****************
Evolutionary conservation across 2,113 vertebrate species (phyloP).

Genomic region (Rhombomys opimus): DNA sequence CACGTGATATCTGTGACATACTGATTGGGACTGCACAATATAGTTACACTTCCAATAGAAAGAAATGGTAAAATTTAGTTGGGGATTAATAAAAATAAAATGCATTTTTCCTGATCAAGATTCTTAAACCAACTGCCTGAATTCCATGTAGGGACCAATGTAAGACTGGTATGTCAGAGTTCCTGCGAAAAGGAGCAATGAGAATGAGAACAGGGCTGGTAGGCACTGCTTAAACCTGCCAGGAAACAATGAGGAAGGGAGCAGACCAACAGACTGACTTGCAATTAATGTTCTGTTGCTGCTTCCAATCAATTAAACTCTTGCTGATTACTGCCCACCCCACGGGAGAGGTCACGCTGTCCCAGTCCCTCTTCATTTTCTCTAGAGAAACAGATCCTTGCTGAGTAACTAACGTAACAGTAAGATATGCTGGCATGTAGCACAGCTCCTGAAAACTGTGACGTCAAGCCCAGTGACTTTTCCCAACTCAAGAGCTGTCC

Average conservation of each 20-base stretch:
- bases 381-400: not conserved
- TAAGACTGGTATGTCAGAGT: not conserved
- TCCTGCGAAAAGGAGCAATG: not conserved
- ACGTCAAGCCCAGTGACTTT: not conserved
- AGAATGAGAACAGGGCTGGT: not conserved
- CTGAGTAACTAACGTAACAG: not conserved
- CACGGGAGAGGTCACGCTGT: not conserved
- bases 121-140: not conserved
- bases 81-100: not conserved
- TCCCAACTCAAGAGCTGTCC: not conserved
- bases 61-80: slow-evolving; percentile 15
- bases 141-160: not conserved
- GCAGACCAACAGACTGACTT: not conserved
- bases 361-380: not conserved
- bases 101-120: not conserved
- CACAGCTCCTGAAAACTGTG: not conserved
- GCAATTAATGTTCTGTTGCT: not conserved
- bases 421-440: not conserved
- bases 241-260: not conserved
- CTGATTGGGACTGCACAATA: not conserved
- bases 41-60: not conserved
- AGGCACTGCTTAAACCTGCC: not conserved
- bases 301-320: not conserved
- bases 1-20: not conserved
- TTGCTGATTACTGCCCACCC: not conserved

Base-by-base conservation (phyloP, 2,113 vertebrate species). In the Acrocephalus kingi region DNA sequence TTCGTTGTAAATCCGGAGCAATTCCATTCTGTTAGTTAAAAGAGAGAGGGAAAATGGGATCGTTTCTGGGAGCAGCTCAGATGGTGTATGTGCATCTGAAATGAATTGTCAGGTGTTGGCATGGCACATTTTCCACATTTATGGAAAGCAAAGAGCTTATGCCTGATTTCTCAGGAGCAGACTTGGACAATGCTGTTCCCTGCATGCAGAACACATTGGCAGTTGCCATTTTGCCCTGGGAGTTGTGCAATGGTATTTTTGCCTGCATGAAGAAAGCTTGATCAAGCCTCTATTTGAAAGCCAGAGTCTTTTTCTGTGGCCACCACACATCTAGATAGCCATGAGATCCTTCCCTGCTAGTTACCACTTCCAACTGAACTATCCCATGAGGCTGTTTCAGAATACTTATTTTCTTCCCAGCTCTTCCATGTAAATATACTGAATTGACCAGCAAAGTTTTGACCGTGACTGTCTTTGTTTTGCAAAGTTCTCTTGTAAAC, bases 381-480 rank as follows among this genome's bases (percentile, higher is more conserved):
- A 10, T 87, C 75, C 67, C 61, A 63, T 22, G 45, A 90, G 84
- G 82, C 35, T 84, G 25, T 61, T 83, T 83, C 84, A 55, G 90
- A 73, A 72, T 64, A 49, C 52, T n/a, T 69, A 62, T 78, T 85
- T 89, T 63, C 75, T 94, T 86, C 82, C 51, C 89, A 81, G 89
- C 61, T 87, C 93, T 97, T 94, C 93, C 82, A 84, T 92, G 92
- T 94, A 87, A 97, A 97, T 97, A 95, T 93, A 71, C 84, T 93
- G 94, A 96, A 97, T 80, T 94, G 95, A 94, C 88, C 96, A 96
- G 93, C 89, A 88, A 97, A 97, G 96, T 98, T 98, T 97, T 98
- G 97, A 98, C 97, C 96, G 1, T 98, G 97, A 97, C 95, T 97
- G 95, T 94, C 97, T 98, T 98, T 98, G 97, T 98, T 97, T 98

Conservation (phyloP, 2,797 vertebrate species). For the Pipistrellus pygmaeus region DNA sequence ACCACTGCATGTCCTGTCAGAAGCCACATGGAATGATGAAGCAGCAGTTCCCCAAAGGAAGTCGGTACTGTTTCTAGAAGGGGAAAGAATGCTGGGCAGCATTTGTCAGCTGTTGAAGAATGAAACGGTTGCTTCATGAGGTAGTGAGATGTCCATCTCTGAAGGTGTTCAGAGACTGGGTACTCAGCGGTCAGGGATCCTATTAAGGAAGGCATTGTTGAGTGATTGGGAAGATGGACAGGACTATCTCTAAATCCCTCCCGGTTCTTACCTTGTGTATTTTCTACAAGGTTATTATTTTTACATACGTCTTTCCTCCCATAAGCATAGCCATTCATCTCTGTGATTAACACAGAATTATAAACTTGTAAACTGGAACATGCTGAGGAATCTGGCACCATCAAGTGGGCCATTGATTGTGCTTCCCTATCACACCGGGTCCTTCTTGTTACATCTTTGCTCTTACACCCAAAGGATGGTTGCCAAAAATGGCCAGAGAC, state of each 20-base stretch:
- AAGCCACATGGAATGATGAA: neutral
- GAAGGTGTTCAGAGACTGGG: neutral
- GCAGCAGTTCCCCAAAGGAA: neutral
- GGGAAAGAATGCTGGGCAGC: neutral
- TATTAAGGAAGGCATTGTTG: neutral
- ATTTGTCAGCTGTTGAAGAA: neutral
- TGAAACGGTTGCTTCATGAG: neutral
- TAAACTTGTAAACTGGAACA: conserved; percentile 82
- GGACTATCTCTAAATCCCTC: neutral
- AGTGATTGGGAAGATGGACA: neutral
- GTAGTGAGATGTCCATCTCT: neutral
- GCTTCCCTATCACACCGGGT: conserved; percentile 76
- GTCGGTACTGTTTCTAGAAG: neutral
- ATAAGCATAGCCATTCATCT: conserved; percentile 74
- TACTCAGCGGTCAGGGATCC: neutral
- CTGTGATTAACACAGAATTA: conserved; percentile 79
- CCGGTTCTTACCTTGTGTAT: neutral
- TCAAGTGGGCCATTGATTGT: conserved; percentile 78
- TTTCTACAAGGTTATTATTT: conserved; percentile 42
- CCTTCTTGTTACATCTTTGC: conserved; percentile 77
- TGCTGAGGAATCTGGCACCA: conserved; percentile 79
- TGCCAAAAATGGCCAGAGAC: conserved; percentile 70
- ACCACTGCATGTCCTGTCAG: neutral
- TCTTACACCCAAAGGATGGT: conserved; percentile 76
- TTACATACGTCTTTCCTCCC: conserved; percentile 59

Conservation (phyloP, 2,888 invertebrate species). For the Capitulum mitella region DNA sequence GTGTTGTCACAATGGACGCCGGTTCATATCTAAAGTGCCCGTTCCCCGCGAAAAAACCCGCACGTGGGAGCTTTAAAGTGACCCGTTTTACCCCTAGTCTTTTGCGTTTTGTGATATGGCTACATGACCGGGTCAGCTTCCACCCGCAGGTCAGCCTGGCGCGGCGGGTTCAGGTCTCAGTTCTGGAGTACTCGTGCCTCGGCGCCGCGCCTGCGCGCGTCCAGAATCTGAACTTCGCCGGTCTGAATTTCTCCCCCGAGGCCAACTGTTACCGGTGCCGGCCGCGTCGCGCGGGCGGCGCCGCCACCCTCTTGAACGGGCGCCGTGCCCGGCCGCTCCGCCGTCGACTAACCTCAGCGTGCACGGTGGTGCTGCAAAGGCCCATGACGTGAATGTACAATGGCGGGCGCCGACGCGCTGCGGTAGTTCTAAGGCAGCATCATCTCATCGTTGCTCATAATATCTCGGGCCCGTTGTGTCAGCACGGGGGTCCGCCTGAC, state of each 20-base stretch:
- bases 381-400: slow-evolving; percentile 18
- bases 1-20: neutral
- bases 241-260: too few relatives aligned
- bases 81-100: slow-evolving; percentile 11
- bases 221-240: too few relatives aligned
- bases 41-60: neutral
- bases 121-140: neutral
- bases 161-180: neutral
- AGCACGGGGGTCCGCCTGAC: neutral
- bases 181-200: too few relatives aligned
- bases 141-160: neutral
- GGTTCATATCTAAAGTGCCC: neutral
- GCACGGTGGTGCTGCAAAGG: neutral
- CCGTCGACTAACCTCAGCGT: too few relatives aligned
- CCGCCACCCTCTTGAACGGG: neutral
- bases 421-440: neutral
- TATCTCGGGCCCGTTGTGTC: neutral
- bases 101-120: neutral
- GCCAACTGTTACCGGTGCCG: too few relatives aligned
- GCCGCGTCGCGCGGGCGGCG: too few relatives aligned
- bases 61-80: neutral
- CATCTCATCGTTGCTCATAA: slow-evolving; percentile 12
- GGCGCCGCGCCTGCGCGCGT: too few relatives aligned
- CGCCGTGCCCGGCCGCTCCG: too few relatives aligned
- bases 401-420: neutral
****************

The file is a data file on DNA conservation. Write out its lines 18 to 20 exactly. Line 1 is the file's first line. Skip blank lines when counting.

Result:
- bases 101-120: not conserved
- CACAGCTCCTGAAAACTGTG: not conserved
- GCAATTAATGTTCTGTTGCT: not conserved